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Radiation exposure in emergency physicians working in an urban ED: a prospective cohort study

Published:March 10, 2010DOI:https://doi.org/10.1016/j.ajem.2009.06.008

      Abstract

      Objective

      The National Council on Radiation Protection (NCRP) limits health care–associated occupational exposures to radiation to 5000 mrem/y. Previous studies suggested that emergency physicians were not exposed over this limit. Their relevance to contemporary practice is unknown. We hypothesized that emergency physicians are currently exposed to radiation levels above the NCRP limits.

      Methods

      This prospective cohort study was conducted at an urban, academic, level I trauma center emergency department (ED). Thermoluminescent dosimeter radiation badges were placed on the torso and ring finger of all physicians staffing the ED during May 2008. Thermoluminescent dosimeter badges were affixed to 8 portable phones that are carried by physicians in the ED 24 hours a day. At the end of the study period, exposure dose for each subject was estimated.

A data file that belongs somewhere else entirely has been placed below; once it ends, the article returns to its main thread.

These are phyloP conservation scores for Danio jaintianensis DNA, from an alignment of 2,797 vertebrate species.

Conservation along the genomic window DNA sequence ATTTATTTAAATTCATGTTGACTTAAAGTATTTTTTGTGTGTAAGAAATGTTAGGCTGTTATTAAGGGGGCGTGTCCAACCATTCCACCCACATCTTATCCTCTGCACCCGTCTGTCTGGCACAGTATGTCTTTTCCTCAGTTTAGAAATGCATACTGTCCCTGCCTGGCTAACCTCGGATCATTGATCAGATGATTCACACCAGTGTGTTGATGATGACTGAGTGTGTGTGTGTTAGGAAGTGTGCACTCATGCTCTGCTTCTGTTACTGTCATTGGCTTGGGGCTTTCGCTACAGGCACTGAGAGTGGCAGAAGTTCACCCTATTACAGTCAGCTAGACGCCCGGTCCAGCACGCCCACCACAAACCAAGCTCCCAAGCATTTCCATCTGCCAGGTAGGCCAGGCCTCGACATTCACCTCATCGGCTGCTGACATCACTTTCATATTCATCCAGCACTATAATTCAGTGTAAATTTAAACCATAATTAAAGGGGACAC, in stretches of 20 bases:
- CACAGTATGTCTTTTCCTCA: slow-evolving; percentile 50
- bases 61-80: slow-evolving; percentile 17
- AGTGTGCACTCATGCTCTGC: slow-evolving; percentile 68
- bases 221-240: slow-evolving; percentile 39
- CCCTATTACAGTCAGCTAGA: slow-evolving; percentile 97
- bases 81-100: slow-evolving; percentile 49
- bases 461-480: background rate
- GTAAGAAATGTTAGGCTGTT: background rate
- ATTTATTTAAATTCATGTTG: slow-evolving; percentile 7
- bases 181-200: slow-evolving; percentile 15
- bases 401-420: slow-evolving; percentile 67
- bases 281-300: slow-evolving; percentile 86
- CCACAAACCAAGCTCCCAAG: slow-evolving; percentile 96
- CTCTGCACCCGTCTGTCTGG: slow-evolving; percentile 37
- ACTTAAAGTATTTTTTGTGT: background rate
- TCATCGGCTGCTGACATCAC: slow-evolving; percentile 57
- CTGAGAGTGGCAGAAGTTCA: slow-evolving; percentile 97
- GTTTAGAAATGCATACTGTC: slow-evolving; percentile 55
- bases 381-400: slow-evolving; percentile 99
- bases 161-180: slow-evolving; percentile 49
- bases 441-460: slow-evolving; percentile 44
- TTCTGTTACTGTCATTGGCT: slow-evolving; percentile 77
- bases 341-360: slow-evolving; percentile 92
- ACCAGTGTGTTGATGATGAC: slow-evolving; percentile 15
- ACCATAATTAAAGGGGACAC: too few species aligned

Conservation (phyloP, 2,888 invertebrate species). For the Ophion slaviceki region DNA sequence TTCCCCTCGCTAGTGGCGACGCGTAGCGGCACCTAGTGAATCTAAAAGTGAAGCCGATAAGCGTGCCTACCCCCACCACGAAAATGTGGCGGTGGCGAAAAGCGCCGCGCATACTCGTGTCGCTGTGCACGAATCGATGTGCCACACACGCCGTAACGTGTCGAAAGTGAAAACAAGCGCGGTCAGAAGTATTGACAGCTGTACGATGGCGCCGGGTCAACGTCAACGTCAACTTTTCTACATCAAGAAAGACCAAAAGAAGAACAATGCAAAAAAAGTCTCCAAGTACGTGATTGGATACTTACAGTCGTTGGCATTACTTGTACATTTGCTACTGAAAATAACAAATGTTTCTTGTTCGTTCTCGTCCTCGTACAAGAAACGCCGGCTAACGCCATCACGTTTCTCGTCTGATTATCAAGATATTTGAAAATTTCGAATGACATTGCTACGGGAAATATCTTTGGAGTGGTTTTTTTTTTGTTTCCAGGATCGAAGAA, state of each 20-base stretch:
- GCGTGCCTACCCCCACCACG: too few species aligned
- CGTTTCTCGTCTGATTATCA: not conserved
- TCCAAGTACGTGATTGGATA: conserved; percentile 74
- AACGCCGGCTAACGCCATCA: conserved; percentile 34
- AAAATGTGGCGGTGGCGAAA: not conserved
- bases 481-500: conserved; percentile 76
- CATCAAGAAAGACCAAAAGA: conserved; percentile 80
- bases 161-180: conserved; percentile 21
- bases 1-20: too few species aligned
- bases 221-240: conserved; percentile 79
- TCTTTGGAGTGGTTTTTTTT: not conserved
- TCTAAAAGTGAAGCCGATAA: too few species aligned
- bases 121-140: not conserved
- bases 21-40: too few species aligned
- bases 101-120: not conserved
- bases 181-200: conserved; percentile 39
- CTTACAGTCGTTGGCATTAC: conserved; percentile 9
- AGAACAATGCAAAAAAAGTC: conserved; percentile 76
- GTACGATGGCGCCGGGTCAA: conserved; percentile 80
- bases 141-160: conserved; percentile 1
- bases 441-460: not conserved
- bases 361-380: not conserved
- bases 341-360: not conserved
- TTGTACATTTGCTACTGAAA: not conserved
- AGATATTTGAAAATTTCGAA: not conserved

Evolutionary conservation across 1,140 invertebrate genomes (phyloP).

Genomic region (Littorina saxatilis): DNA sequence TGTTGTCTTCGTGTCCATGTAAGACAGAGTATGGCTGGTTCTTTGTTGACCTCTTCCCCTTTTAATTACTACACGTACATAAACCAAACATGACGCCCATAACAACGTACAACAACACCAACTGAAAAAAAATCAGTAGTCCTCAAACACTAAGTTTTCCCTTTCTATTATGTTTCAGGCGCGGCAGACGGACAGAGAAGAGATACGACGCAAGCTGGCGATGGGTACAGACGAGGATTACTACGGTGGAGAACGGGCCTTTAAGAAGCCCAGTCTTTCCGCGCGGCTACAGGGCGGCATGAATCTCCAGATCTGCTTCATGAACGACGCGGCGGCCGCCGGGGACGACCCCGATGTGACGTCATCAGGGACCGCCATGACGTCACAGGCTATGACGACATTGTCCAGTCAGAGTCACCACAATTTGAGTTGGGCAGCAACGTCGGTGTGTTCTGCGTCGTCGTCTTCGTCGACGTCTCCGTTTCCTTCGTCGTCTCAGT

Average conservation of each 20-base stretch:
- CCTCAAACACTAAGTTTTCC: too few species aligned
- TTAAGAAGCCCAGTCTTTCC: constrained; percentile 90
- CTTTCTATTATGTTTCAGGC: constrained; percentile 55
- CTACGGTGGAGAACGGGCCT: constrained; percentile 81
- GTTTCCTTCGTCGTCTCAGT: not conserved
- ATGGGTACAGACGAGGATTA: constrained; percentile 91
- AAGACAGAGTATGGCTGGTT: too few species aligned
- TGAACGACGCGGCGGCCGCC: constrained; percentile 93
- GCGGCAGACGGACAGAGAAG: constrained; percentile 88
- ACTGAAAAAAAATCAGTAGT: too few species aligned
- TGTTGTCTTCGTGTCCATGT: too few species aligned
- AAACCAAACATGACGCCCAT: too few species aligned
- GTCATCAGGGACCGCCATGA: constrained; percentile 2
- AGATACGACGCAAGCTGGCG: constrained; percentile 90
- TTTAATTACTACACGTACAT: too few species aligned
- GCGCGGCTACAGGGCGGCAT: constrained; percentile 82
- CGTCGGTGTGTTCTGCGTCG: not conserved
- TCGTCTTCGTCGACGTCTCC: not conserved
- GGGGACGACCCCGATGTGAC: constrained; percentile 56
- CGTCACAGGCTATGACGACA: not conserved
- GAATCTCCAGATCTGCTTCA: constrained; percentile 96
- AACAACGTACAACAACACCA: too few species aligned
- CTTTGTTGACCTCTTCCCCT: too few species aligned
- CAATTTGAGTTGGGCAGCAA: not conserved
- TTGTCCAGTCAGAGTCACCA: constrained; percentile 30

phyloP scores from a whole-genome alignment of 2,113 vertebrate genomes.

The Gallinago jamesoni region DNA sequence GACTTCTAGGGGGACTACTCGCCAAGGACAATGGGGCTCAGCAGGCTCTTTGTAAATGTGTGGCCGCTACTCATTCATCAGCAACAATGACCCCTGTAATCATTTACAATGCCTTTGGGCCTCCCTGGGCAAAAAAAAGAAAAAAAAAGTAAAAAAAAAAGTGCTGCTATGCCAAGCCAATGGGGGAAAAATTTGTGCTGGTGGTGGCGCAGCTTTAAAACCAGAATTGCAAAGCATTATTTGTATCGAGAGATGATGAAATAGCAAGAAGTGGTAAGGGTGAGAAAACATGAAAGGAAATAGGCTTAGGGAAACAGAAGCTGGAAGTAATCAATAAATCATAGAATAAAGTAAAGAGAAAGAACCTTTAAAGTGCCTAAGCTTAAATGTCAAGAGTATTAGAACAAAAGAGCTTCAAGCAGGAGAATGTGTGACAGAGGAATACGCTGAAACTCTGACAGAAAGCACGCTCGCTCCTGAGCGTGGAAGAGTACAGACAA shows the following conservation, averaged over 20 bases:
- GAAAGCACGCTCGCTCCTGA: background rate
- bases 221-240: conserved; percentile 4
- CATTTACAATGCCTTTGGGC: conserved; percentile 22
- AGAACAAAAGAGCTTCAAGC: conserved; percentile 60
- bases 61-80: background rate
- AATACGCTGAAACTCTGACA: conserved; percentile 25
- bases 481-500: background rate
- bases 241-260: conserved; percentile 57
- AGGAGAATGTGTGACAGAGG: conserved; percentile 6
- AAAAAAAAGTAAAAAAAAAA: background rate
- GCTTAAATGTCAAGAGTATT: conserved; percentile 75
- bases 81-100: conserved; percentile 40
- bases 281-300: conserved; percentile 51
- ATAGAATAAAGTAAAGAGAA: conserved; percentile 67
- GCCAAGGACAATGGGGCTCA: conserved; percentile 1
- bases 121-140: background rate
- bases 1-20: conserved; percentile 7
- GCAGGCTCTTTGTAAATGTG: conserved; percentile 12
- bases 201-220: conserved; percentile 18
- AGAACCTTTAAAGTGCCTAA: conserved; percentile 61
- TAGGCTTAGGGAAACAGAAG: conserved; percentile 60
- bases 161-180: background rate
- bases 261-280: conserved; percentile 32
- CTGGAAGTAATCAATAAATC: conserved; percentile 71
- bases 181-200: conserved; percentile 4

Results

      Seventy-five physicians enrolled in the study; 41 residents worked a median of 94 hours and 34 attendings worked a median of 54 hours. Compliance for physician badge wearing was 99%, ring wearing was 98%, and phone wearing was 100%. Two subjects had detectable levels of radiation on their torso thermoluminescent dosimeters of 4 and 1 mrem, respectively. One phone badge had a detectable level of 1 mrem. The annual extrapolated exposure for the subject with the highest radiation level would have been 50 mrem, below the 5000 mrem exposure limit for health care workers.

      Conclusion

      Emergency physicians working in an urban, academic, level I trauma center ED do not appear to be at risk of exceeding the NCRP dose limits for ionizing radiation exposure to their torso or extremities.
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